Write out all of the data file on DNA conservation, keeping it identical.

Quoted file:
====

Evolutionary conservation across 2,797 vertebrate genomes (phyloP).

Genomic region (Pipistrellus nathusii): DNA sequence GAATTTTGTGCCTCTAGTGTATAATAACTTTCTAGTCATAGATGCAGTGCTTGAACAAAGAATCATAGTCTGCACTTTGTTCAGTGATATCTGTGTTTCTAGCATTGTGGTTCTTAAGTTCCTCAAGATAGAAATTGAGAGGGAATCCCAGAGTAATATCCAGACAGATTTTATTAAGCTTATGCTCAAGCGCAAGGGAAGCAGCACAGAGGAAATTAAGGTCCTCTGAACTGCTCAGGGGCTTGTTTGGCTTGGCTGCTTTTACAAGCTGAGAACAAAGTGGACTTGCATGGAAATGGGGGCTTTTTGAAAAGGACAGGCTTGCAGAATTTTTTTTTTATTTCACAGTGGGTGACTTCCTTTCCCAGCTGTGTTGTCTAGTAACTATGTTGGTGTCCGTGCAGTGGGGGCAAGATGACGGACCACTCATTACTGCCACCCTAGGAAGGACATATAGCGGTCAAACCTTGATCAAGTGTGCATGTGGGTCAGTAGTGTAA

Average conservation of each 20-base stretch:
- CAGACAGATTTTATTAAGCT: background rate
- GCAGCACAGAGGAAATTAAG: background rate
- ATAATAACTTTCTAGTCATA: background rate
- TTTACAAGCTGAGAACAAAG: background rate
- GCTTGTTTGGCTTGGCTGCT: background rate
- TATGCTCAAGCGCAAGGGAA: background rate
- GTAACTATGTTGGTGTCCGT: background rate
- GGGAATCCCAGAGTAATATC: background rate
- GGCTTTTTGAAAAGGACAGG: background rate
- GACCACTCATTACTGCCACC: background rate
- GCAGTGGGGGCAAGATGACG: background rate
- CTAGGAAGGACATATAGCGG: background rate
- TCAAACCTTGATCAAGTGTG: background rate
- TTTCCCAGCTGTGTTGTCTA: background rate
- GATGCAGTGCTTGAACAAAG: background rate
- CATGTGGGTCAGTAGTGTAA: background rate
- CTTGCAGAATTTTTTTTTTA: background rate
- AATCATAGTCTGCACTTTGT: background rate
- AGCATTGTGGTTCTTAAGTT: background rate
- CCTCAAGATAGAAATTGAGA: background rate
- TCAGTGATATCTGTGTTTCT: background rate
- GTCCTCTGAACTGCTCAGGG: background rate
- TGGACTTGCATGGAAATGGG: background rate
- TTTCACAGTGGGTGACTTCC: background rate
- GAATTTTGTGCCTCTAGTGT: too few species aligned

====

Evolutionary conservation across 2,797 vertebrate genomes (phyloP).

Genomic region (Pipistrellus nathusii): DNA sequence GAATTTTGTGCCTCTAGTGTATAATAACTTTCTAGTCATAGATGCAGTGCTTGAACAAAGAATCATAGTCTGCACTTTGTTCAGTGATATCTGTGTTTCTAGCATTGTGGTTCTTAAGTTCCTCAAGATAGAAATTGAGAGGGAATCCCAGAGTAATATCCAGACAGATTTTATTAAGCTTATGCTCAAGCGCAAGGGAAGCAGCACAGAGGAAATTAAGGTCCTCTGAACTGCTCAGGGGCTTGTTTGGCTTGGCTGCTTTTACAAGCTGAGAACAAAGTGGACTTGCATGGAAATGGGGGCTTTTTGAAAAGGACAGGCTTGCAGAATTTTTTTTTTATTTCACAGTGGGTGACTTCCTTTCCCAGCTGTGTTGTCTAGTAACTATGTTGGTGTCCGTGCAGTGGGGGCAAGATGACGGACCACTCATTACTGCCACCCTAGGAAGGACATATAGCGGTCAAACCTTGATCAAGTGTGCATGTGGGTCAGTAGTGTAA

Average conservation of each 20-base stretch:
- CAGACAGATTTTATTAAGCT: background rate
- GCAGCACAGAGGAAATTAAG: background rate
- ATAATAACTTTCTAGTCATA: background rate
- TTTACAAGCTGAGAACAAAG: background rate
- GCTTGTTTGGCTTGGCTGCT: background rate
- TATGCTCAAGCGCAAGGGAA: background rate
- GTAACTATGTTGGTGTCCGT: background rate
- GGGAATCCCAGAGTAATATC: background rate
- GGCTTTTTGAAAAGGACAGG: background rate
- GACCACTCATTACTGCCACC: background rate
- GCAGTGGGGGCAAGATGACG: background rate
- CTAGGAAGGACATATAGCGG: background rate
- TCAAACCTTGATCAAGTGTG: background rate
- TTTCCCAGCTGTGTTGTCTA: background rate
- GATGCAGTGCTTGAACAAAG: background rate
- CATGTGGGTCAGTAGTGTAA: background rate
- CTTGCAGAATTTTTTTTTTA: background rate
- AATCATAGTCTGCACTTTGT: background rate
- AGCATTGTGGTTCTTAAGTT: background rate
- CCTCAAGATAGAAATTGAGA: background rate
- TCAGTGATATCTGTGTTTCT: background rate
- GTCCTCTGAACTGCTCAGGG: background rate
- TGGACTTGCATGGAAATGGG: background rate
- TTTCACAGTGGGTGACTTCC: background rate
- GAATTTTGTGCCTCTAGTGT: too few species aligned